A DAX share that is safe even if our leading domestic index drops another 20%? This is of course connected to a concept: a margin of safety. If the valuation has already fallen so low that a second sale only reveals an even greater discount, that is sometimes an exaggeration.
I still believe that Fresenius (WKN: 578560) is one of those stocks. The Dividend Aristocrat is not very popular with investors. In addition, recent years have shown that the share price could consistently fall lower, contrary to many bets. But: A bottom could be in sight. Let’s think along those lines.
DAX share: down, even if the leading index falls 20%?
What makes the Fresenius DAX stock appear so attractive and conservative today is the fundamental valuation situation. Dividend Aristocrat is currently valued at a share price of EUR 24.50 with a P/E of around 8 and a dividend yield of 3.7%. If it were to drop 20% again: what would be left?
The dividend yield would approach 5%. At the same time, the price-to-earnings ratio would probably only be 6. To me, that would be too much of a discount for a defensive, essentially non-cyclical dividend stock. Even during the corona pandemic, the operational numbers were actually very stable, with the exception of minor bumps.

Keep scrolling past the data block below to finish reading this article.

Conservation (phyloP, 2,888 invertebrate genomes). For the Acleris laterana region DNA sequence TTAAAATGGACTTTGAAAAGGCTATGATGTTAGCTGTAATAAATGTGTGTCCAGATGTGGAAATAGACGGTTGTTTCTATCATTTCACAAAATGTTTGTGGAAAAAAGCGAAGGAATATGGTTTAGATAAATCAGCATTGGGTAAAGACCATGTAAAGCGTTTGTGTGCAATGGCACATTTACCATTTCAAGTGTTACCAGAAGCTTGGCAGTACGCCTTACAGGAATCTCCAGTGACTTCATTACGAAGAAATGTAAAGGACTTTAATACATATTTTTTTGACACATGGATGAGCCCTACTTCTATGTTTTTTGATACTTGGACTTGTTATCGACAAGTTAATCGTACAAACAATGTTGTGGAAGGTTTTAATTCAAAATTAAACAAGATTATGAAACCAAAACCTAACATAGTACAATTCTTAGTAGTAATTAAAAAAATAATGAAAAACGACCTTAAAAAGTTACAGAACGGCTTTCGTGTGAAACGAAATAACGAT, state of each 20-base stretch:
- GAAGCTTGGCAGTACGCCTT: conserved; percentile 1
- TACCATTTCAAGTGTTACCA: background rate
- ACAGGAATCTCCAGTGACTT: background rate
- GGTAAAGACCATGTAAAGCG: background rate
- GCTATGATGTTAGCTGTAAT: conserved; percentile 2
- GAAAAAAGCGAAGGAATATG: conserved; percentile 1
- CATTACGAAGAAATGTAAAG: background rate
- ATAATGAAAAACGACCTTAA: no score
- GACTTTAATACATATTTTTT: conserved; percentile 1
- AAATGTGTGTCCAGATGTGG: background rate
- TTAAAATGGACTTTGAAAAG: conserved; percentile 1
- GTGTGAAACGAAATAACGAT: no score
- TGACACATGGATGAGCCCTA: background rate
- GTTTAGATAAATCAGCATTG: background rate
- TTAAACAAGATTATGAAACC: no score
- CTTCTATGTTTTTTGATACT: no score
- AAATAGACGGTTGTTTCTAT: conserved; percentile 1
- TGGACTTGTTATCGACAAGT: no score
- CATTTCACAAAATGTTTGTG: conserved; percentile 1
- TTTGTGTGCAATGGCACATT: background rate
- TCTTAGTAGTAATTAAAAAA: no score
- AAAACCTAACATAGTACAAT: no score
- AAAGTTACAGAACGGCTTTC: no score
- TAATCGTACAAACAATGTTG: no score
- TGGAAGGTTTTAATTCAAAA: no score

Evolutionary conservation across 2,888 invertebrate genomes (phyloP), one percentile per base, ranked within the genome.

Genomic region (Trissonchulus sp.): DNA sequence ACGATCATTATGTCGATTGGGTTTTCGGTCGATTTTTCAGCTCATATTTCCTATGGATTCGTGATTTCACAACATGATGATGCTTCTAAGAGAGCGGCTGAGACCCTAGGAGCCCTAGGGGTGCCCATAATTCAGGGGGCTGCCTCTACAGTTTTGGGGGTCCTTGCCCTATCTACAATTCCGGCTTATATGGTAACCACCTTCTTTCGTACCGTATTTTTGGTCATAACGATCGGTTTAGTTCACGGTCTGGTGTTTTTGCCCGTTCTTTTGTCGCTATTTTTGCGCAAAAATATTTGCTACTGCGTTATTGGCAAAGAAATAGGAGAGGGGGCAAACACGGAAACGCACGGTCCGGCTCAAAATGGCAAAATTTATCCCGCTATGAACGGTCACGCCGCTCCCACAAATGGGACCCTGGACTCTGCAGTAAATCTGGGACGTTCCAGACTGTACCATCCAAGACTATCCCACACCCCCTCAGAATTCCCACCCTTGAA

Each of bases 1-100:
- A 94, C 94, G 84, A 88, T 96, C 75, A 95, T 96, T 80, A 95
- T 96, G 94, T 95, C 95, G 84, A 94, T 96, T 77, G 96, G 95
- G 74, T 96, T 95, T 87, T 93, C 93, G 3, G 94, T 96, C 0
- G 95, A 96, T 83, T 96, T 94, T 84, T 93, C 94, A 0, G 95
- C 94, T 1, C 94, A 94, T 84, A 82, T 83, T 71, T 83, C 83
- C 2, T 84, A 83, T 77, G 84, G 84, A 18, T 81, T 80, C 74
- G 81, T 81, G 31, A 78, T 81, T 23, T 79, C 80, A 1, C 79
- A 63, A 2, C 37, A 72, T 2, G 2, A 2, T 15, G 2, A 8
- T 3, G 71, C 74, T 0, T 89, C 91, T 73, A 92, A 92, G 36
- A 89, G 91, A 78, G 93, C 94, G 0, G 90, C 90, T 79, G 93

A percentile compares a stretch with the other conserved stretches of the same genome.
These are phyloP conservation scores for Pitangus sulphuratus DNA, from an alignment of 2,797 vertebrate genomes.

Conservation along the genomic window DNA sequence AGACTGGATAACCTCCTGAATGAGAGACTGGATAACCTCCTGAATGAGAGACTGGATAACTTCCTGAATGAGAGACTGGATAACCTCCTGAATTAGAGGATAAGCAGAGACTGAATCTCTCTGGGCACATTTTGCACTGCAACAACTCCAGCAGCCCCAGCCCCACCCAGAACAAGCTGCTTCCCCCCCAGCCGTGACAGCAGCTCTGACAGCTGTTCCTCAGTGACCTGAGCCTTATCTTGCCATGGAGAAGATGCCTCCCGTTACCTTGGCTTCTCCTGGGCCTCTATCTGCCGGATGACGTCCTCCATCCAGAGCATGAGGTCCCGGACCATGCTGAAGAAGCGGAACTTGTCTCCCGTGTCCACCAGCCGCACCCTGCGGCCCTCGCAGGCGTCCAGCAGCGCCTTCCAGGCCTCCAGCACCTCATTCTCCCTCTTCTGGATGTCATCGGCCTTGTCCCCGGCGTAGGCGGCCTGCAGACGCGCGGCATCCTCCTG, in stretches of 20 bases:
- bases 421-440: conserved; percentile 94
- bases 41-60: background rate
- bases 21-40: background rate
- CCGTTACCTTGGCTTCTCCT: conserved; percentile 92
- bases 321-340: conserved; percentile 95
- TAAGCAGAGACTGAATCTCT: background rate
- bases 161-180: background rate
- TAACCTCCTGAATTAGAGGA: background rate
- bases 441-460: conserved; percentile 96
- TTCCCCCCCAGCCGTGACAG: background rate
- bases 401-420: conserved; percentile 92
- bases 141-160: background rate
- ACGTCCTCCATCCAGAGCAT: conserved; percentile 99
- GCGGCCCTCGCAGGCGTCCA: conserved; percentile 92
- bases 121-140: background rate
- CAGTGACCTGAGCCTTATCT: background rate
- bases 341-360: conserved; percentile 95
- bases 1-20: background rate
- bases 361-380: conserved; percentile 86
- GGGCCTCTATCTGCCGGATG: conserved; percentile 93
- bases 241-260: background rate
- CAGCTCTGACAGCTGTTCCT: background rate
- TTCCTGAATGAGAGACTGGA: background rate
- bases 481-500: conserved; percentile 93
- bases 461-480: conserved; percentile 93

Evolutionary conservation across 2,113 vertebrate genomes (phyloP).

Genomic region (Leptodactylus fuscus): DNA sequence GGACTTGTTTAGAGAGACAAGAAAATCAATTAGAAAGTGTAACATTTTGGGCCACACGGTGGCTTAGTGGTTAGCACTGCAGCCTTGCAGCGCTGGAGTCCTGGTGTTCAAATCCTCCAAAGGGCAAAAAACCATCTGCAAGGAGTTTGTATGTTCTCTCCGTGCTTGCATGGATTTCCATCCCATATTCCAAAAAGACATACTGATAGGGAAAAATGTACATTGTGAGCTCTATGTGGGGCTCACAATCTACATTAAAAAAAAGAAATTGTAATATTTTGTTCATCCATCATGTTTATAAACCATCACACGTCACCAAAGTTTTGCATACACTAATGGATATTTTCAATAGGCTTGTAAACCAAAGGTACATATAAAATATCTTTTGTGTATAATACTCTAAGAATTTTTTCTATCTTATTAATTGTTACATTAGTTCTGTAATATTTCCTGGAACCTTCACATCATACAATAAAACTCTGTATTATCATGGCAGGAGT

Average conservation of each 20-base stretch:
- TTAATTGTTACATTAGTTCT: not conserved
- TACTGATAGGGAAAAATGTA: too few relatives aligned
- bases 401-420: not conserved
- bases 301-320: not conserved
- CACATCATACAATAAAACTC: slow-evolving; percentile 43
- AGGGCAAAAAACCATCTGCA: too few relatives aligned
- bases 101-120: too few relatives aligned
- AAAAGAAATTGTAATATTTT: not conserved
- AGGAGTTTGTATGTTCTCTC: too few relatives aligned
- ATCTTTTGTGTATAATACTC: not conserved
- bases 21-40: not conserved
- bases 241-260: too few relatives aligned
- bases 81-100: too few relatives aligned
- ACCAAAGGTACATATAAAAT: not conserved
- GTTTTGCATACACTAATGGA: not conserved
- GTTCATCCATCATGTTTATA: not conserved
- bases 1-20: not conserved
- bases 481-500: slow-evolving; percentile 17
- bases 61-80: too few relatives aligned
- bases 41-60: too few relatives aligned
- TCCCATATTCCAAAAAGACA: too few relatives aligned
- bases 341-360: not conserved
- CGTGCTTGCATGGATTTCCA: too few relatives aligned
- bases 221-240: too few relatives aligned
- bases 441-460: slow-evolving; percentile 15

A price-earnings of 6 for the Fresenius DAX share would probably be more of a short-term affair. Also, 5% dividend yield is a lot for a dividend aristocrat with a 30% payout ratio. I would definitely smell the earth here. Although realistically I can already see him.
In the worst case scenario, Fresenius could see sharply rising interest rates and high debt levels eat away at earnings per share. stock up. It seems to me to be the risk that the market will increasingly price in. Moderately rising interest rates, on the other hand, should have long ago been priced into this favorable valuation target and only in the dividend quality.
The DAX share Fresenius is already too cheap for my taste. Even fundamental indicators such as a price-earnings ratio or dividend yield point to a significant discount. In general, I’m more inclined to think that a 20% gain is more likely than another selloff. In any case, if I had to choose a candidate who would avoid a negative performance in the future, my choice would fall on this name.
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Vincent owns shares in Fresenius. The Motley Fool recommends Fresenius.